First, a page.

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Kin Seeks Manson Corpse to Put ‘So-Called Monster’ to Rest

The fight for the corpse of Charles Manson was thrown out of a Los Angeles court Friday, as another potential heir stepped into the case and the grandson of the cult leader made an emotional plea to a judge.


LOS ANGELES (AP) — The fight for the corpse of Charles Manson was thrown out of a Los Angeles court Friday, as another potential heir stepped into the case and the grandson of the cult leader made an emotional plea to a judge.

In a hearing to determine the venue for legal battles over Manson's estate and the disposition of his remains, Jason Freeman, whose father was born by Manson's first wife, echoed the frustration of several parties who have been trying to get control of the notorious criminal's body since he died in November.

"My grandfather has been on ice over 60 days," Freeman blurted in court as he choked up.

Judge David Cowan divided the two dueling Manson cases, deciding that litigation over the potentially lucrative estate should remain in Los Angeles because that's where Manson was living when he was arrested and convicted in the murders of pregnant actress Sharon Tate and eight others.

Cowan said the case over the remains, however, belongs in either in Kings County, where the cult leader was imprisoned or Kern County, where he died at 83 in a Bakersfield hospital Nov. 19. A hearing is already scheduled Wednesday in Bakersfield and the Kern County coroner, which has the body, requested the case be decided there.

Each of the parties that have come to court all have said they want to collect Manson's body so he can be cremated or properly buried, though some have suggested others have less noble motives, such as selling cadaver photos or carving off Manson's tattoos for sale or display.

Freeman, an oil worker and former pro mixed martial arts fighter, said he got to know Manson in the last eight years of his life through phone calls and letters. He said it was not an easy or smooth relationship and that Manson had urged him not to get involved in his affairs, but that he felt it was his mission.

"I'm here to claim my grandfather, have him cremated, spread his ashes and do the right thing," Freeman said. "And put this so-called monster, this historical figure that shouldn't have been blown up as big as it was for all these years, now that he's passed (away), I want to help bury it."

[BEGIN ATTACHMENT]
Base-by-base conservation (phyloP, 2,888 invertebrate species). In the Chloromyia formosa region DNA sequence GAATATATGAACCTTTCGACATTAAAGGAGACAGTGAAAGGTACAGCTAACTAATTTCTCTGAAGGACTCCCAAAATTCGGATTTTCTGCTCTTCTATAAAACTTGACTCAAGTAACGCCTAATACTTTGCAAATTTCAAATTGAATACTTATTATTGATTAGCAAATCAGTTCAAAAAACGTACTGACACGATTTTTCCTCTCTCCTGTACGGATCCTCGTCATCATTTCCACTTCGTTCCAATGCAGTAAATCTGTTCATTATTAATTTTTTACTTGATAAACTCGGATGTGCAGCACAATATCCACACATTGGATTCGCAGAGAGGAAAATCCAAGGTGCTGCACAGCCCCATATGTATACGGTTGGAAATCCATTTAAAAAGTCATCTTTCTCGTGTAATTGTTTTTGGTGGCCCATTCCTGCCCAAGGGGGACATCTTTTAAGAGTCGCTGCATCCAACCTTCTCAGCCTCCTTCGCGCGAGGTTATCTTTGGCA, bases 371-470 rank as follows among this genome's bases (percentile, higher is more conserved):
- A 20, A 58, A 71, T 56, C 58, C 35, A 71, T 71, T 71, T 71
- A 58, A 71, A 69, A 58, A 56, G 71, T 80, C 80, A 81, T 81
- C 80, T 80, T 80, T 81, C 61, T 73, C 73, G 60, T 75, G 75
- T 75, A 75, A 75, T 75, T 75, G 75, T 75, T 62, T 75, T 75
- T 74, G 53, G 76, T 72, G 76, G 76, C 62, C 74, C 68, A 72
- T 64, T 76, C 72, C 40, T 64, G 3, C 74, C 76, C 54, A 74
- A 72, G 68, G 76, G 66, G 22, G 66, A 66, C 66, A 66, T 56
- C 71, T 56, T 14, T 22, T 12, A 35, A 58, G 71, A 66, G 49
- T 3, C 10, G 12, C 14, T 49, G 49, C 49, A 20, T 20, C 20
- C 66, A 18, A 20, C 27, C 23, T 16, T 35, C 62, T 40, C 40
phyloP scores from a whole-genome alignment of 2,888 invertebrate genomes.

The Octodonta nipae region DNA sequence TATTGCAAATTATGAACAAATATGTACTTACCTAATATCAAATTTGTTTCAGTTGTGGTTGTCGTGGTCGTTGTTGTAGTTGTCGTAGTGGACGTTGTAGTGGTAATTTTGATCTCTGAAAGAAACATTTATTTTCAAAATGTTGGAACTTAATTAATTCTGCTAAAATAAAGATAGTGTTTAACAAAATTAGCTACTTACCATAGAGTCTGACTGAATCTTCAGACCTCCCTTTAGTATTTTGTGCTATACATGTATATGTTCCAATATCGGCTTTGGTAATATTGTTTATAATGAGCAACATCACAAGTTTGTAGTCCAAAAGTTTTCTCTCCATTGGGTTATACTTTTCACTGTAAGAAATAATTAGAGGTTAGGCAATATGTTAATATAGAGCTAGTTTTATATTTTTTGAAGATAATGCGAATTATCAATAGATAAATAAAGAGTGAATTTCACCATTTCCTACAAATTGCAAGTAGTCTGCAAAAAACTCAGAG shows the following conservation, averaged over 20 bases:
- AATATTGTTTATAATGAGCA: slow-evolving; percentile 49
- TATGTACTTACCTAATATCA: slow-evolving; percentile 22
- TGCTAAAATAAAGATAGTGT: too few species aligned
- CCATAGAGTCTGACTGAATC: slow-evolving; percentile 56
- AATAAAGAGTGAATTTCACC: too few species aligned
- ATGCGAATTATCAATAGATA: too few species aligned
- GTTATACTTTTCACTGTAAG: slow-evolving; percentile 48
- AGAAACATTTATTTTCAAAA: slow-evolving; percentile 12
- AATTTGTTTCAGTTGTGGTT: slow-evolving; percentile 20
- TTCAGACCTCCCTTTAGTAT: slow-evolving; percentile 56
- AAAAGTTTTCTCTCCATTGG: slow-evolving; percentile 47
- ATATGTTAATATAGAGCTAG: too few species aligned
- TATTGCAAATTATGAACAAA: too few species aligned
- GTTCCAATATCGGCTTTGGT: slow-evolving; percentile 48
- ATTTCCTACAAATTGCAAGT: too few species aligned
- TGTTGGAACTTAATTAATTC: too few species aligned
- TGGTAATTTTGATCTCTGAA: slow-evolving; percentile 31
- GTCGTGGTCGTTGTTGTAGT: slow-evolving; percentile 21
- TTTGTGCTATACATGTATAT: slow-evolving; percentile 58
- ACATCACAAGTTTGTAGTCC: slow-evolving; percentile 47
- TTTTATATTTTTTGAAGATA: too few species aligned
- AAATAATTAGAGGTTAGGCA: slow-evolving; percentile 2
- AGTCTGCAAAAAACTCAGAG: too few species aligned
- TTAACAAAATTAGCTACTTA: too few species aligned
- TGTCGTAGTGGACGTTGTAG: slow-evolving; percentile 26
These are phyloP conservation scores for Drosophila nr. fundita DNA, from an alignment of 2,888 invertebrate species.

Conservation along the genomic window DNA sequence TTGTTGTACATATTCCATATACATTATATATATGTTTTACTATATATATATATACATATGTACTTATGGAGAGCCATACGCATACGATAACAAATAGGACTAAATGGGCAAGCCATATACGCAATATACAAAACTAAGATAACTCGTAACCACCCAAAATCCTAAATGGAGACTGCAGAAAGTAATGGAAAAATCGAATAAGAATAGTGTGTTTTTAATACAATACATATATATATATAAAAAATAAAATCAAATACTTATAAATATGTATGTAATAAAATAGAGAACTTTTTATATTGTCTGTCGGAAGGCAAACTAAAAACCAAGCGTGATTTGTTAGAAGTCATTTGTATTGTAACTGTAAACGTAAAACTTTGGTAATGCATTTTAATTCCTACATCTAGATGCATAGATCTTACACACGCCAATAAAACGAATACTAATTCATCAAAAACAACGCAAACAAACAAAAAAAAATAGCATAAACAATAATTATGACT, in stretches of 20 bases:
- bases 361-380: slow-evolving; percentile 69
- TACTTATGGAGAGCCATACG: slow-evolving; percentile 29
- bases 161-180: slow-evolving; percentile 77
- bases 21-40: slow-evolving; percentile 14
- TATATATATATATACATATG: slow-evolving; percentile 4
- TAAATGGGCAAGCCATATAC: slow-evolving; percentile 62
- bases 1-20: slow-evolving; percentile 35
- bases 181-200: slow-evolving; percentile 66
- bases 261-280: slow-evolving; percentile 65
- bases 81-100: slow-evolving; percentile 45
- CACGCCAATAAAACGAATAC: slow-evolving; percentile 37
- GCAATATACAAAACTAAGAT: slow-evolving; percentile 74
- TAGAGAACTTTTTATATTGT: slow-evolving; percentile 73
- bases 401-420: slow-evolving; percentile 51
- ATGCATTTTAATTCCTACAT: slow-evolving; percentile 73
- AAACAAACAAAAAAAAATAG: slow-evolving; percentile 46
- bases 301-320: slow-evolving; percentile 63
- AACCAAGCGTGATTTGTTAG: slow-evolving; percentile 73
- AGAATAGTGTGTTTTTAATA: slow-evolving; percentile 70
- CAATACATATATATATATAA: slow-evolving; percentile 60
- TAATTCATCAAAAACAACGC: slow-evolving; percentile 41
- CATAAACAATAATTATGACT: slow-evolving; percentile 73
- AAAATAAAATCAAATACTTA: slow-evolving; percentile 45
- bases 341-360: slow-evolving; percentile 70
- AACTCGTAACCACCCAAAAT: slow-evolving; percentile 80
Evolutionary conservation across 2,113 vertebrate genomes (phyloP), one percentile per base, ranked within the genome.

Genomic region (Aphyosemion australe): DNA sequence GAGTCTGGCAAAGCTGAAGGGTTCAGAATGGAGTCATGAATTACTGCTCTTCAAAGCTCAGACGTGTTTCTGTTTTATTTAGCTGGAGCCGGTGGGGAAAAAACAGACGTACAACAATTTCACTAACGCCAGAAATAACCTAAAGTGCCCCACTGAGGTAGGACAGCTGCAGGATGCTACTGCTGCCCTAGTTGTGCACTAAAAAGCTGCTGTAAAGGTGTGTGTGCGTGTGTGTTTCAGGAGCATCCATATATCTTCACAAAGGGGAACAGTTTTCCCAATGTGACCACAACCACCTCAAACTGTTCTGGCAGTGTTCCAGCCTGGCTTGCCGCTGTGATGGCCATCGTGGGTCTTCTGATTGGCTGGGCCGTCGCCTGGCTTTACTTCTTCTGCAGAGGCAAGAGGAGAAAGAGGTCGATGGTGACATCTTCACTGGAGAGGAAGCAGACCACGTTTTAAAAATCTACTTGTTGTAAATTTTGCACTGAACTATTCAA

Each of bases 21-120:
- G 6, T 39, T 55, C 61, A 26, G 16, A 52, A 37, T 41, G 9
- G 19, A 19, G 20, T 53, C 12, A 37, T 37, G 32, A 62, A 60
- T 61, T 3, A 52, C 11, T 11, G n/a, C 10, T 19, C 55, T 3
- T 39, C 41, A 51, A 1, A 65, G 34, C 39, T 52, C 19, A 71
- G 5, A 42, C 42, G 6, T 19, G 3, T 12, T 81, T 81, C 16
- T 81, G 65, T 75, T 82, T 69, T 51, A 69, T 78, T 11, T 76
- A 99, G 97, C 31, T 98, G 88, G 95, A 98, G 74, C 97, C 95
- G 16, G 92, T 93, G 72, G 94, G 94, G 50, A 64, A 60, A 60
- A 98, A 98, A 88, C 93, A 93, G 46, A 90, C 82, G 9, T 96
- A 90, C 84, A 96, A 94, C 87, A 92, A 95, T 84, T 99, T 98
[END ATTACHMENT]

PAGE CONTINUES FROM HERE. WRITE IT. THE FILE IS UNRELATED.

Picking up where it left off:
So far, three parties have staked claims in court to collect Manson's body from the morgue and take control of any assets, which could include rights to any property he left behind, the commercial right to use his image or royalties to songs he wrote. Guns N' Roses recorded a Manson song, "Look at Your Game, Girl," and the Beach Boys, who Manson was acquainted with, recorded a variation of a tune he wrote.

Freeman is being challenged by Manson's longtime pen pal, Michael Channels, who holds a will that names him as executor and sole beneficiary.

A lawyer for a purported son of Charles Manson appeared in court Friday for the first time and said he was representing Michael Brunner, whose mother was an early member of the infamous "Manson family." Mary Brunner was in jail when Manson's followers slaughtered Tate and friends, and a wealthy grocer and his wife over two nights in August 1969.

Representatives for another alleged son, Matthew Lentz, who claims he was fathered by Manson during a Wisconsin orgy, have said he would appear in court, but he's been a no-show at two hearings and has yet to file court papers. However, a will purportedly signed by Manson leaving everything to Lentz, his "one living child," was filed with the Kern County coroner.

Attorneys for Freeman, Brunner and Kern County have all questioned the validity of the two wills.

Brunner's lawyer, Daniel Mortensen, said Manson acknowledged his client as a son, but they didn't have a close relationship. He said Brunner, a military veteran, would cremate the remains and dispose of them immediately in a dignified way "that does not appeal to culty people."

"He wants to as quickly as possible end the circus," Mortensen said. "He doesn't want anything ghoulish to go on with the body."

Categories / Courts, Law, National

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